Although time is in short supply in our multitasking, digital lives, it’s all about being 100% present in the time that you do spend with your kids.
How can you tell if you’re taking your discipline techniques too far or not far enough? We've got some suggestions to help you ensure you parent positively
Social plans are just the thing to haul yourself out from under the covers! NOW is the time to think outside the box and make this winter the best one ever.
There’s no clever advice on how to avoid the charms of comfort food, but we’d like to pass on a few helpful tips to help you manage your weight during winter.
The 21st century dad is no longer satisfied with a supporting role in his kids’ lives, he’s stepping up and is proud to share the load with his baby mama.
Eagerly awaited by children but often dreaded by parents… yup, the winter school holidays are upon us! We share some ideas for fun things to do at home.
What to do when your mood is falling as fast as the thermometer? We have a few scientifically proven tricks to pull you through winter.
There are certainly ways to boost your child’s immune system which will result in a healthier child and fewer days off work for you.
As humans we crave, and desperately need physical touch. Studies show that touch has a profound effect on our health.
Going vegan or vegetarian may not be a new concept, but it is certainly gaining momentum. So, what is all the fuss about? Well, a quiet revolution has been
Childhood is typically viewed as a carefree, happy time. However, recent studies show that depression can affect even very young children.
Ayurveda literally means “knowledge of life” and is based on the belief that health and wellness depend on the balance between the mind, body, and spirit.
Going off the grid isn’t an option for most of us, but we can be more intentional with technology by using it for our benefit rather than being trapped by it.
What if Will and Grace had a child?
“You can choose your friends, but you can’t choose your family”: goes the old saying, but for many people, their friends are their family.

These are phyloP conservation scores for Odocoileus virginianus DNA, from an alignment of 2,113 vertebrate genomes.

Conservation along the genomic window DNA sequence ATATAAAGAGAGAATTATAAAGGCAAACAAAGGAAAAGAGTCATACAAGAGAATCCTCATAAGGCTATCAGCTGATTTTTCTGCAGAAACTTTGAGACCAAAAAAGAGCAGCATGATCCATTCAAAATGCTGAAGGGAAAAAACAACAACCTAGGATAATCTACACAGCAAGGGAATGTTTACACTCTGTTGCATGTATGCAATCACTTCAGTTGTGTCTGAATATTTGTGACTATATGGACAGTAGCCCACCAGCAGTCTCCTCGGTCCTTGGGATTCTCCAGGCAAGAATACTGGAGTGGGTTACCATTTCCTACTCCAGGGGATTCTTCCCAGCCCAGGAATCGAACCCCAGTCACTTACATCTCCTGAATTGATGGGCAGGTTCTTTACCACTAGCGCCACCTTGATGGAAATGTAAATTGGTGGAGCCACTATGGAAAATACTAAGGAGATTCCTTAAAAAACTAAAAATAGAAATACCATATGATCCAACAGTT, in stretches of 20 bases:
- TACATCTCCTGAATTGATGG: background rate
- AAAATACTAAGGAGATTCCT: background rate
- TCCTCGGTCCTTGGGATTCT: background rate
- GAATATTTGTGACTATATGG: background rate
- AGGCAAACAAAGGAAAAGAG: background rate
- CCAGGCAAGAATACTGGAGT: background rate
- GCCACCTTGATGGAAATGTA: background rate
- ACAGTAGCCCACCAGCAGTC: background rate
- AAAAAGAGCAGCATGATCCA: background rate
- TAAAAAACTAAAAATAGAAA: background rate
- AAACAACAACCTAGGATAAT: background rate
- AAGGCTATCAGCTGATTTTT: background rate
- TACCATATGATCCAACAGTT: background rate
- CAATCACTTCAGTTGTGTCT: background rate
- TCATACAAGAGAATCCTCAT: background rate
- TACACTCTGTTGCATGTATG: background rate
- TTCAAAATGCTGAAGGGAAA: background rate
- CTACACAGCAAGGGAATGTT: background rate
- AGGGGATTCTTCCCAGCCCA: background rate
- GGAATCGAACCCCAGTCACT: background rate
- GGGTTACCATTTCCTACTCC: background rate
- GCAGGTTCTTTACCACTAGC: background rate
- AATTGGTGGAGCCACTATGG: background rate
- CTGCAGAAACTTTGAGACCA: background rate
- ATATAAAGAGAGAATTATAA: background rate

Two besties, Lynda Collins 42, and Natasha Bakht 44, have just made history by becoming just that. They’re not romantically involved, never have been, but have decided to co-parent their son Elaan 7 years ago. After a 2 year battle they share legal, financial and medical responsibility for Elaan. These two lawyers from Ottawa have a friendship bound like no other and a solid foundation for a family. For these two college professors it was heart-warming to see the legal system responding in Elaan’s best interest.
Today many people are platonically partnering up to raise kids. There are many ways to have a happy, healthy family that fall outside of the traditional nuclear family unit. Millennials are embracing this more because they have fewer preconceived notions of family. What if you don’t want to be in a traditional relationship, or simply can’t find “the one”, but still want to be a parent? “Platonic parenting” involves two or more people who join forces for the sole reason of having and raising a child.
Look at Gwyneth Paltrow and Chris Martin. They’ve uncoupled but haven’t divorced. They stayed married and stayed put. They just removed the romantic and sexual aspect of their marriage, but remained loving and respectful to each other, and focused on co-parenting. Not only are they raising their kids together, but they have a support system. They have transformed their marriage into a parenting marriage, modelling the true definition of parenthood.
There’s a reason the phrase “it takes a village to raise a child” became an adage. Child rearing is a serious and lifelong commitment, one that is often made easier with the support of others.
True, platonic parenting will most likely present some logistical challenges, but, on the other hand, divorced couples deal with those every day. This parenting method may not be for everyone, but no parenting method ever is. For instance, there are very few housing situations conducive to this kind of autonomous living. Apartments in the same building, a house with a cottage on the property, or houses on the same street are good choices. This way everyone can live in close proximity but still have their own space.
Yes, it can be complicated. Living situations and financial commitments must be negotiated and, there’s a lot of grey area when it comes to the legal rights of the co-parent. Individuals are encouraged to seek legal council before entering a platonic parenting relationship.
There aren’t any studies that indicate that kids need their parents to love each other – but, there are plenty of studies indicating that kids do need parental warmth, love, consistency, stability and a relatively conflict-free environment.
Truthfully, kids need parents who love, support and educate them – what they do in the bedroom is not relevant.
Could platonic parenting work for you? Definitely something to think about, right?
Source: thewest.com.au, www.parenting.com, www.quora.com, www.iol.co.za, myfamilydigest.com, www.todaysparent.com, goodmenproject.com, www.mamamia.com.au, www.telegraph.co.uk, theguardian.com, www.romper.com, www.whimn.com.au
DISCLAIMER: The information on this website is for educational purposes only, and is not intended as medical advice, diagnosis or treatment. If you are experiencing symptoms or need health advice, please consult a healthcare professional.